What is a speech sound disorder?
Very few young children speak with perfect articulation skills. As children refine their speech, many errors are naturally eliminated. A speech sound disorder occurs when the child continues to make the error past the age that it is typically acquired. For example, it is normal for a two-year-old child to say, “tup” for “cup.” However, if a four-year-old child continues to make this error, treatment may be warranted.
How will the SLP assess my child?
A speech-language pathologist can help you determine what error patterns your child has and if therapy is warranted for your child. A speech sound assessment might include:
- A standardized assessment (usually the child names pictures and the SLP listens for target sounds)
- Listening to your child in connected speech
- A screening of oral structures and functions (through looking in the child’s mouth, asking the child to say certain words quickly, etc).
How do I know if my child is typical in his/her speech sound development?
There are a few good “rules of thumb” to help determine if your child needs to be screened or assessed for a speech sound disorder:
- Intelligibility: people who do not know your child well should be able to understand 50% of what the child says by their 2nd birthday, 75% of what your child says by their 3rd birthday, and 100% of what your child says by their 4th birthday.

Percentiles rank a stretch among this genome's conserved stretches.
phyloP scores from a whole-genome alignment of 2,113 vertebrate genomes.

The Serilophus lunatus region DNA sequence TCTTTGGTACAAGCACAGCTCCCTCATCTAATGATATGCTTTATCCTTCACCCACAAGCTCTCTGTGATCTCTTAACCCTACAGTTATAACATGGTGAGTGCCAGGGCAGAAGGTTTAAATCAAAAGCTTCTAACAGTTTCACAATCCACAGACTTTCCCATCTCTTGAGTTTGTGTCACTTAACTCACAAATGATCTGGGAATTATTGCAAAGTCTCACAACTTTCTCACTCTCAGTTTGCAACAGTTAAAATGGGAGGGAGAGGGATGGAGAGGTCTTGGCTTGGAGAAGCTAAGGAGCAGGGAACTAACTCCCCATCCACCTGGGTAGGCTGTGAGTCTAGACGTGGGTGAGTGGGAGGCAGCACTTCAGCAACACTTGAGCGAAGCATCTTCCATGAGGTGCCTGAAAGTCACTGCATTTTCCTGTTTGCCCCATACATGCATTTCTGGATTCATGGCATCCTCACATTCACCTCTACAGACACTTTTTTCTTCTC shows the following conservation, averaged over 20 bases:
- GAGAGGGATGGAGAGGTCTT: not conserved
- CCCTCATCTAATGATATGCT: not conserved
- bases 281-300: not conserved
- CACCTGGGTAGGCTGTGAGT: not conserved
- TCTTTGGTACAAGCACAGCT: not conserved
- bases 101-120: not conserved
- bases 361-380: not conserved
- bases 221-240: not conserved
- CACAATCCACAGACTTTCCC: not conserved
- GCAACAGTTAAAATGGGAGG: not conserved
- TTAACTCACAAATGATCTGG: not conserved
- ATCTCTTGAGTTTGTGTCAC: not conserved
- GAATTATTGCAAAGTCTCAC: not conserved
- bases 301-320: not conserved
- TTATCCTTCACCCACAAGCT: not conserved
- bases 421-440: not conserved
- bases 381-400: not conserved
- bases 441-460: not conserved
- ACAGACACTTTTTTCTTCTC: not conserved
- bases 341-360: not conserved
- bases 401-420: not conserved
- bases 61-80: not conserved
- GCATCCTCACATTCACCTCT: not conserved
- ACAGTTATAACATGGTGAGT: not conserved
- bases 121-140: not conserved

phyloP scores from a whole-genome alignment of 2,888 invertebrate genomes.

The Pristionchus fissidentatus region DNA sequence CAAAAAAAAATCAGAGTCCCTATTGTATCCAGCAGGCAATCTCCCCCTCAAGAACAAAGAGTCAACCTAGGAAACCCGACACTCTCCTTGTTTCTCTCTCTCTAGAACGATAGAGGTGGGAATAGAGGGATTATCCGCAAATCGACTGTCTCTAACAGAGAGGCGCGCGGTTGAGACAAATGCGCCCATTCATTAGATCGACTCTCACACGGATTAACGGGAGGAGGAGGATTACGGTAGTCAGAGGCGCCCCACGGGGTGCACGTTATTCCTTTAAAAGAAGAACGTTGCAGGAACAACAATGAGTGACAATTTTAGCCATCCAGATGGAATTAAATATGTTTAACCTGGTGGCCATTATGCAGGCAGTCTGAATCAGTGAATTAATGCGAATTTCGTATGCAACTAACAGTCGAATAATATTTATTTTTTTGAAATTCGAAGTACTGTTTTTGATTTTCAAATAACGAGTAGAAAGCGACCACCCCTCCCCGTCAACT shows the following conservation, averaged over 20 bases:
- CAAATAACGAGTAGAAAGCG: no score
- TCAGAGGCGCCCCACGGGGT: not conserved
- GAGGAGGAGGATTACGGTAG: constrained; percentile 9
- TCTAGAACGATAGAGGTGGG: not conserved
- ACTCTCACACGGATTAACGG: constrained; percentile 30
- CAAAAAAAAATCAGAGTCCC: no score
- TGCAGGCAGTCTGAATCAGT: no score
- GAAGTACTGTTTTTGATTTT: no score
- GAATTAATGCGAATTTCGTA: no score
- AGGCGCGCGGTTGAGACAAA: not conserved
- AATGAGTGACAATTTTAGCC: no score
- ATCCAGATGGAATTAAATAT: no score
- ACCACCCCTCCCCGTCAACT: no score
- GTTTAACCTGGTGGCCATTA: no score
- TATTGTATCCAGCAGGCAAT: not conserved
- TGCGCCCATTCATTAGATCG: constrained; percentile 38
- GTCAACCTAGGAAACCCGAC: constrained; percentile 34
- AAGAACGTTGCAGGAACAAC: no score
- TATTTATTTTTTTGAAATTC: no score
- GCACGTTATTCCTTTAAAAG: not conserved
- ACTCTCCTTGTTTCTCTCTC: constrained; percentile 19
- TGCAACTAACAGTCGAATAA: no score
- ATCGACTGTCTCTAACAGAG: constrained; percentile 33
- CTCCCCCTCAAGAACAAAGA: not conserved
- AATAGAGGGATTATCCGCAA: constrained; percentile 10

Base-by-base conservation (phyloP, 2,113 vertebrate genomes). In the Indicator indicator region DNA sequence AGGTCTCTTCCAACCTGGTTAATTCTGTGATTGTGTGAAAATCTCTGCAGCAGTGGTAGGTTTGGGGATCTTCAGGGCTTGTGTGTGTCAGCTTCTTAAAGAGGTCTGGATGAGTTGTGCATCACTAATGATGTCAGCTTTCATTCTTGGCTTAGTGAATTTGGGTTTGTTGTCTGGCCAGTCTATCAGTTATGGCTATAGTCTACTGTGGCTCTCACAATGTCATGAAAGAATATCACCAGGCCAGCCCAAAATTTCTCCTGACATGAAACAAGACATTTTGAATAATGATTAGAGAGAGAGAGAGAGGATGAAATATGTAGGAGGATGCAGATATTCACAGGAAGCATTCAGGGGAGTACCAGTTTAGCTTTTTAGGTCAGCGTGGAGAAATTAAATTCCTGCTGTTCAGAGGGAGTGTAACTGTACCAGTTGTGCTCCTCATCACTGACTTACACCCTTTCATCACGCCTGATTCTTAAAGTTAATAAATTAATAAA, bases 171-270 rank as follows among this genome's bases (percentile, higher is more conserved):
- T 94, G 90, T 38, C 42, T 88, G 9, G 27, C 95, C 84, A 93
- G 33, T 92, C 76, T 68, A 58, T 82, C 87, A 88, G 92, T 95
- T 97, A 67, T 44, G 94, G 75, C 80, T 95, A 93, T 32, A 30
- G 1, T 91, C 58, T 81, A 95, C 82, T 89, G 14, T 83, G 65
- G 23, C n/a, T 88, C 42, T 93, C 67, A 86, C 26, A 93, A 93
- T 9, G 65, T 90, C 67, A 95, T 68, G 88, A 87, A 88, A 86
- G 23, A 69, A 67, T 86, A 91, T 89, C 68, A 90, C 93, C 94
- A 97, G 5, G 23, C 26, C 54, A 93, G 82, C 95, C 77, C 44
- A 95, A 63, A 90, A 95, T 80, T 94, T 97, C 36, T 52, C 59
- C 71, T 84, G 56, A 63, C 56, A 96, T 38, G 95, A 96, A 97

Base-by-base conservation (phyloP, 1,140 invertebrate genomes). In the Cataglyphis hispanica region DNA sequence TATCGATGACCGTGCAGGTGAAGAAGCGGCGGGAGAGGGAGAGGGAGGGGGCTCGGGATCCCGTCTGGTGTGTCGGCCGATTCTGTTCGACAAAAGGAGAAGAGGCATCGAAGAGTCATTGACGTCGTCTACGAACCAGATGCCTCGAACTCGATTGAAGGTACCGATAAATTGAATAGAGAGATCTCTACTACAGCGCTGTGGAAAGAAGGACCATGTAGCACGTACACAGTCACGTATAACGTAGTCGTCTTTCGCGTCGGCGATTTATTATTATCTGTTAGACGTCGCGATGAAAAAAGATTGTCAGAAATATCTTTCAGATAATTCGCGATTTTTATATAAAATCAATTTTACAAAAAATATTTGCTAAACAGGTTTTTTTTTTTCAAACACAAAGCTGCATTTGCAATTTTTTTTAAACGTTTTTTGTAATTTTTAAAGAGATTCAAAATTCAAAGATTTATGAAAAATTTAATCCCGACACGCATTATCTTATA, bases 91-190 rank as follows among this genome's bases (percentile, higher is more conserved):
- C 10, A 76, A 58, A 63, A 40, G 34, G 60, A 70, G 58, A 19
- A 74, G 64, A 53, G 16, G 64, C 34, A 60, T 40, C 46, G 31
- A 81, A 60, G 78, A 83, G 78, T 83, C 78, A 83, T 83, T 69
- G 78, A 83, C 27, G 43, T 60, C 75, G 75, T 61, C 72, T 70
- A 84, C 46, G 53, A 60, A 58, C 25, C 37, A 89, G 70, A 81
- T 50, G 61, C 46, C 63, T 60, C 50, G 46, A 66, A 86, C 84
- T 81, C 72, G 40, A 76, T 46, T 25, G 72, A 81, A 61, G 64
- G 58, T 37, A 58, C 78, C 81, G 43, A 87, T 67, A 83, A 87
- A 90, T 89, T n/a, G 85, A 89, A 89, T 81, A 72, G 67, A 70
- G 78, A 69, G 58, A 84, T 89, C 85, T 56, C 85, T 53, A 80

- Approximation of adult speech: Children should have all speech sounds by the age of 8 years old. They should sound like adults in their articulation.
- If you are unsure, please call the office, and we can walk through the process with you.
ASHA has an age of acquisition chart available by CLICKING HERE.
Be careful when interpreting this chart without the help of a professional, because it assumes that the sound follows the path of typical development. For example, 90% of children acquire /sh/ as in “ship” by the age of 7. The children who do not yet have the sound are typically using a “s” sound, so they are saying “sip” for “ship. If they have a different error pattern, such as saying “tip” for “ship,” or a “slushy” “sh” sound, then therapy would be warranted well before the age of 7.
What will treatment look like?
Young children and elementary-aged students often find treatment for speech sound disorders to be fun. We incorporate the drill-based work within games and activities. Children will practice discriminating between correct productions and incorrect productions. Then they will practice their new sound in syllables, words, phrases, sentences, and in their spontaneous speech. For older kids and adults, therapy is often intrinsically motivating due to the social, educational, and vocational consequences of imprecise speech. We use the interest of the client to work on generalization and carryover. For example, a college student may perform a mock interview with their new speech sound as part of their practice.